Do I Need Workers' Compensation Insurance?
Whether or not you need Workers’ Compensation Insurance, the policy that can help pay for employee occupational injuries and illnesses, depends on several factors. For starters, the state where your tech business is located matters because Workers’ Comp laws are governed at the state level.
And even if you don’t have employees, you may still need the policy if…
- You hire contractors and your state requires Workers’ Comp coverage for them.
- Your clients require contractors they hire to carry Workers’ Compensation Insurance.
Workers’ Comp: It’s a State Thing
As we mentioned above, the laws governing Workers’ Comp Insurance vary from state to state. In some states, you are required to carry Workers’ Compensation Insurance as soon as you hire your first employee. In other states, you could be off the hook until you hit four or five employees. And Texas makes Workers’ Comp coverage optional.
That seems straightforward enough, but you may run into trouble if you don't have employees but do hire subcontractors to work on projects.
Your state laws also decide whether a worker is a contractor or an employee. Many IT business owners have been unpleasantly surprised to discover the worker they considered a contractor is technically an employee, according to their state. Check out “The Single Biggest Mistake Tech Businesses Make when Working with Contractors / Freelancers” to read about one business owner’s run-in with worker misclassification and the resulting fallout.
To learn more about the Workers’ Compensation Insurance requirements that may impact your business, select your state from the menu below.
Even if Your State Doesn’t Require You to Carry Workers’ Comp, Your Clients Might
To protect their business from potential injury claims, many business owners require contractors they hire to carry their own Workers’ Compensation Insurance. The reason is simple: they don’t want to be sued or potentially have a claim filed on their own Workers’ Comp Insurance policy.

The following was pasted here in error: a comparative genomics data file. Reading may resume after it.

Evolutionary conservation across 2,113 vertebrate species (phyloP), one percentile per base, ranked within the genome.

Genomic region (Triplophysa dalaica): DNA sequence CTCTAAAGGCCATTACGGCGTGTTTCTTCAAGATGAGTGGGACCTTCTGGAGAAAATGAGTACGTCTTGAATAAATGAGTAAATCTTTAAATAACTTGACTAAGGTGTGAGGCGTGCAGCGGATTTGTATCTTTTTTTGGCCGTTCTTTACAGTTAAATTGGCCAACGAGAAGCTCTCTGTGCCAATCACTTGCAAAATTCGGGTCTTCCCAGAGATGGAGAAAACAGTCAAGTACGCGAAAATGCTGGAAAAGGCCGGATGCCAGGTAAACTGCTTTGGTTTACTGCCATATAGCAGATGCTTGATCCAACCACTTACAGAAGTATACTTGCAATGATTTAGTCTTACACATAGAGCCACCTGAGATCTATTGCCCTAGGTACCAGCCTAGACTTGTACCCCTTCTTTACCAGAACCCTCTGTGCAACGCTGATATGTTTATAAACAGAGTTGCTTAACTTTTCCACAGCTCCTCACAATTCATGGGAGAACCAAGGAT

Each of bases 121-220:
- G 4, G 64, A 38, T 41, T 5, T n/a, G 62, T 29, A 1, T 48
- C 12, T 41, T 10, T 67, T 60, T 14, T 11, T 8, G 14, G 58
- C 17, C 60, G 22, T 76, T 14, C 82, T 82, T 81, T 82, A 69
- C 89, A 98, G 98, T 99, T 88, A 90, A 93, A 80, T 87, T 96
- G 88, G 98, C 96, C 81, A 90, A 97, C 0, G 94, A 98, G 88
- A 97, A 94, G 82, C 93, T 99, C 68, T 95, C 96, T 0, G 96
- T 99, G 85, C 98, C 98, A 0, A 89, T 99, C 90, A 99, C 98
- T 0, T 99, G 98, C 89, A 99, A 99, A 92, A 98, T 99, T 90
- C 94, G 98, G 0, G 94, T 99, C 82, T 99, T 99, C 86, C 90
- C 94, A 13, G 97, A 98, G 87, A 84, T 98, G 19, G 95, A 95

The law in many states says that unless a business can prove that its contractors and subcontractors carry their own Workers’ Comp coverage, they will automatically be covered under the hiring company’s policy – and at its expense. Because your clients prefer not to pay to cover their contractors (i.e., you and any of your subcontractors), they may require you to have your own coverage before they bring you on for a project.
So What’s the Deal with Employer’s Liability Insurance?
Most Workers’ Compensation Insurance policies also include coverage called Employer’s Liability Insurance, which can help pay for your legal expenses when an employee sues your business over a work illness or injury.
In a nutshell, here's how it works: Workers’ Comp benefits pay for an employee’s medical expenses, and usually, that resolves the issue. But if that employee sues you, claiming their injury was the result of your negligence, the Employer’s Liability portion of your coverage can help pay for your legal expenses.
For more information on Workers’ Compensation Insurance, be sure and read our article “Top 10 Workers’ Comp Insurance Questions.”